The startup holds the promise of becoming “the Intel of AI” by raising machine learning to a qualitatively new level. They are developing the Intelligence Processing Unit – a new generation chip that is expected to boost AI learning efficiency by up to 100x compared to the latest hardware.
- In 2018, Graphcore raised $200 million in fundings. Among their investors are Microsoft, Dell, Samsung, Bosch, BMW, Atomico.
6. Bond – turning common household devices into smart things
The company was founded by an Israeli-born entrepreneur Zohar Shinar in 2016 and is based in Cresskill, NJ.
When setting up a smart home environment, people often have to purchase entirely new appliances. The company’s main product, the Bond, is aimed to solve the issue by adding IoT functionality to some traditional household items. For instance, garage doors, remotely controlled fireplaces, and ceiling fans.
The device serves as a WI-FI hub that replicates IR commands, enabling you to control your non-connected devices via an app or with voice commands. It is integrated with Amazon Echo and IFTTT applets as well.
In 2017, BOND Home startup received CE Week Silver Best in Show Award.
7. Lumkani – a life-saving fire alarm for informal settlements
This African-based company started as a university project of the University of Cape Town student Francois Petousis. In 2014, Francois’s supervisor Samuel Ginsberg joined him to create Lumkani – a startup for a networked heat-detecting system.
They launched a Kickstarter campaign promoting the world’s first connected heat detector designed specifically for informal settlements. The sensor reacts to the rise of temperature rather than smoke since smoke detectors often cause false alarms. In case of a fire, the network calculates GPS coordinates of the affected area and notifies the emergency services and the community via SMS.
- The Lumkani crowdfunding campaign raised more than $96,000 on Indiegogo. Among the investors are also 4Di Capital, Accion International, and Lireas.
- Today, their early warning system is protecting over 40,000 households across South Africa.
- The startup was honored with the 2019 GLOMO Award as the best mobile innovation supporting emergency or humanitarian situations.
8. Interactor – an IoT infrastructure up and running in a few clicks
An IoT software development startup founded by former Cisco workers David Jung and Kausik Sridhar in 2015. The company is headquartered in Silicon Valley.
Their selling point is making IoT environment up and running in a few clicks and without writing a single line of code. Interactor is a flagship product of Pulzze Systems’. This startup also boasts the smallest footprint compared to the software with similar features – less than 60MBS. The solution is based on the patent-pending technology that allows you to simply instruct an app on what needs to be done instead of writing step-by-step instructions via programming.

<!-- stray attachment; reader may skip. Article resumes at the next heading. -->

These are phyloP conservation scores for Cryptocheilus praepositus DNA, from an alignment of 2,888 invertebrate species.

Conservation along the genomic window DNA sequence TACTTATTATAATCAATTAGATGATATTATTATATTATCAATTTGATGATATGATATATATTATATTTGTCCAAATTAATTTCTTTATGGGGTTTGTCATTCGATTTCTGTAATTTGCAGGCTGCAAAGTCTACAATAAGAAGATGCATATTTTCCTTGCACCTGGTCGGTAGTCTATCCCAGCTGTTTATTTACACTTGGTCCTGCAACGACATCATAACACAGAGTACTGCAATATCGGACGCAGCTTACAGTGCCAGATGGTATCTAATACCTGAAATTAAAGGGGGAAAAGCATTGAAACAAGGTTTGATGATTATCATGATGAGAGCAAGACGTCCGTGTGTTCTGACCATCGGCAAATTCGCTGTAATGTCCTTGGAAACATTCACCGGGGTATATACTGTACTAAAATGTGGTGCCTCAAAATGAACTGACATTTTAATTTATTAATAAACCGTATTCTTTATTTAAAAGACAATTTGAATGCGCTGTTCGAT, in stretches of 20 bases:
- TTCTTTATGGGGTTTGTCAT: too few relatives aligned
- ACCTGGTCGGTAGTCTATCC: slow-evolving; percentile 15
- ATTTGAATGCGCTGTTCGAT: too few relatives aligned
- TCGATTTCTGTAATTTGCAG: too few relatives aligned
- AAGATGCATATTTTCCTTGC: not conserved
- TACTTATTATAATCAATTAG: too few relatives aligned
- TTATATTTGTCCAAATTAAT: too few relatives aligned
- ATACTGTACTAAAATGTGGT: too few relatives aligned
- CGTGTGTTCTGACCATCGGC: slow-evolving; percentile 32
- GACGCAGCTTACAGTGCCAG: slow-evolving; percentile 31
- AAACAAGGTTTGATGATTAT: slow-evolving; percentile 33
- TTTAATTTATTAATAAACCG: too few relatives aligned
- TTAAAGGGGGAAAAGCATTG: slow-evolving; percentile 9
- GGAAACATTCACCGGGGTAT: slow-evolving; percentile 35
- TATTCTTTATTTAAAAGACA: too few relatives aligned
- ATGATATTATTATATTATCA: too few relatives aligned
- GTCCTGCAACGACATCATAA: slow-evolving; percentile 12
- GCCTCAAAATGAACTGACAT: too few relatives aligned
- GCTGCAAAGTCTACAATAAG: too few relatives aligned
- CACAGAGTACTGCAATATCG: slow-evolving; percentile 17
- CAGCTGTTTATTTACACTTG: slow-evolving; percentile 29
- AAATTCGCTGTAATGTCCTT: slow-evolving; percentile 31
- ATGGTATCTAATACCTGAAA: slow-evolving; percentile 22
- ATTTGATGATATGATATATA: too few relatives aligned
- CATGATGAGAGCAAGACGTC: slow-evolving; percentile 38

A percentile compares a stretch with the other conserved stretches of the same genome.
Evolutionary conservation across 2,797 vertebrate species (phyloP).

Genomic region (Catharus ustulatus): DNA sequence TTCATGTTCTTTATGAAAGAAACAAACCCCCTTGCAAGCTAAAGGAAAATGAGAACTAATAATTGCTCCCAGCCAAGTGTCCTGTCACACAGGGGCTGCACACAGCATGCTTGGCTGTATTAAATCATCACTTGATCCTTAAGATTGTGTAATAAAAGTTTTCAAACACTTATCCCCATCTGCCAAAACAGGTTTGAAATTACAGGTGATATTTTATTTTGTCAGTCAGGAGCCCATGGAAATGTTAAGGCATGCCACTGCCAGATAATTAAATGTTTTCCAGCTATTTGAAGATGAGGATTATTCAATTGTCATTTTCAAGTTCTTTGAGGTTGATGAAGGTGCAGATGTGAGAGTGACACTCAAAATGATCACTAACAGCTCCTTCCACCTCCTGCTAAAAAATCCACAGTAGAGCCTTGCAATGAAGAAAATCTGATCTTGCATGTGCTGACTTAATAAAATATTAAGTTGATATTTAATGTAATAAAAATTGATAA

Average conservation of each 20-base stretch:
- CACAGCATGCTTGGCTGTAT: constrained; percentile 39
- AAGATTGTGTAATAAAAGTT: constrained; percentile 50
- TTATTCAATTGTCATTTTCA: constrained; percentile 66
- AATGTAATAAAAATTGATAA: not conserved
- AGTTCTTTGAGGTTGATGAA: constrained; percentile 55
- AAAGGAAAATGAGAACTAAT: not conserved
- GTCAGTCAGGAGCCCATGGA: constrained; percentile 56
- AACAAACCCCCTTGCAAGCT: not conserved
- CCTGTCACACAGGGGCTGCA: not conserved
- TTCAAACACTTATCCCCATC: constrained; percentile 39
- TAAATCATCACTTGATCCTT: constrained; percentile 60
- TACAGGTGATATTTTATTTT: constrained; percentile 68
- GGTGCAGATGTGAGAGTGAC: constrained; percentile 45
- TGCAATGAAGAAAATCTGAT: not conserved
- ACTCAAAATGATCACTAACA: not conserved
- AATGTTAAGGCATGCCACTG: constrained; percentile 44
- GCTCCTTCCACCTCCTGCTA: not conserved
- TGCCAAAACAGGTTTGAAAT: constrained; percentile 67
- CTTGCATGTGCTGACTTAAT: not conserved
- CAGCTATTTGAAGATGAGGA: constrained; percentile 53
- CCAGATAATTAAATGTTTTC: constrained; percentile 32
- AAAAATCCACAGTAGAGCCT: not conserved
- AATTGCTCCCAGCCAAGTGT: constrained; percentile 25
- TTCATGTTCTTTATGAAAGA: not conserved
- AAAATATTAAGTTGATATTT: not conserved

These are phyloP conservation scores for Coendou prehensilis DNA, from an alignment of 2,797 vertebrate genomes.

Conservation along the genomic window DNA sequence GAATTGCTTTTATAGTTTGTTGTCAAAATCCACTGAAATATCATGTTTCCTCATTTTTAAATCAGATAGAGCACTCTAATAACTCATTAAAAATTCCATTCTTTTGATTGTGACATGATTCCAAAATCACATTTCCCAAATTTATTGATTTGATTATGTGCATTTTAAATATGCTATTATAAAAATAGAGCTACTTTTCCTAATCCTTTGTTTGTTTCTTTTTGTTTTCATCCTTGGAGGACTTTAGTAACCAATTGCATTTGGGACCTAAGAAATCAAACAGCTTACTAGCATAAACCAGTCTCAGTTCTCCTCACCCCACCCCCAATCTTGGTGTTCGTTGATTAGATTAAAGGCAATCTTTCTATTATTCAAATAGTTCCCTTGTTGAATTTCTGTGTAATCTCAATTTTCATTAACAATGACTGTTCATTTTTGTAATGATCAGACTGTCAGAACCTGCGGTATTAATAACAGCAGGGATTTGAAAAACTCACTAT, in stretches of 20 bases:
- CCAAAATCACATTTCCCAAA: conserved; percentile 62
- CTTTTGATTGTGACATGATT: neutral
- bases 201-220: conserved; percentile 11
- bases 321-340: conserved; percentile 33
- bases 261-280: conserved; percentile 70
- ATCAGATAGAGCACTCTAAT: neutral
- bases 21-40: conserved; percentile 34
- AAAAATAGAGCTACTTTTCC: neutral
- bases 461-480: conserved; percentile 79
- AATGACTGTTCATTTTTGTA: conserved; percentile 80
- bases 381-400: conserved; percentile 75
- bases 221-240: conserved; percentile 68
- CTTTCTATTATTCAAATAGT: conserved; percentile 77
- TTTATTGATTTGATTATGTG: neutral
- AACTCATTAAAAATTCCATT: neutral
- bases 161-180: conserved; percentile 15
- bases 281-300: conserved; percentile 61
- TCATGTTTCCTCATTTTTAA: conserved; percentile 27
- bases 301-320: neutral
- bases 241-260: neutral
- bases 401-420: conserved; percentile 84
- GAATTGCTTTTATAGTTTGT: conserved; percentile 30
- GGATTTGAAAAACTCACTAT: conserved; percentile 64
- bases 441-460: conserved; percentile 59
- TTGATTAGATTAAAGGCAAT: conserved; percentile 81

- The startup has received $200,000 in funding from the US Department of Homeland Security.
- Pulzze Systems was a G-Startup Worldwide at GMIC Tokyo winner. They have also received the MITRE IoT Challenge award.
- In 2018, the startup was named the IoT provider of the year by IoT Breakthrough.
- Pulzze Systems is Cisco’s official IoT partner.
9. Somnox – the world’s first sleep robot
Somnox is a Dutch IoT startup created in 2015. The founders are four robotics engineers – Job Engel, Julian Martijn Jagtenberg, Stijn Antonisse, and Wouter Kooyman van Guldener.
The team took on the challenge to develop a robot that could relieve insomnia and enhance the quality of sleep. As a solution, they have built a soft peanut-shaped robot pillow that the user hugs during the night. This cuddly sleep buddy helps you achieve better sleep using guided breathing techniques and soothing sounds.
The Kickstarter campaign has raised over €200,000 in a month.
- Somnox Sleep Robot was co-designed by Auping, a major Dutch beds and matrasses manufacturer.
- Somnox received positive reviews by The Times, Wired, Forbes, The Verge, Fast Company, etc.
- The startup has won numerous awards. IoT Breakthrough Award (2019, 2018), IF Design and RedDot Design awards (2019), Philips Innovation Award (2017) are among the others.
10. Source (ex Zero Mass) – technology for making water out of thin air
A water-generating startup created by a professor in materials science Cody Friesen in Scottsdale, Arizona (2014). Their hydropanels are supposed to facilitate achieving a challenging goal – making drinking water an unlimited resource.
The technology combines materials science, solar power, and predictive data to produce drinking water directly from air and sunlight. Each of the panels is connected and learnable, exchanging data with the other panels in the neighborhood, and adjusting to climate change.
- The startup has raised $24 million from investors.
- In 2018, Source received CES Innovation Award in the Smart Home category.
That’s our list of disruptive IoT startups worth watching this year. Each of them solves a different problem, in their own way, and within a different industry. Nonetheless, there’s the commonality they all share – one day, these startup founders have decided to take the risk of using the IoT technology in a truly transformative way.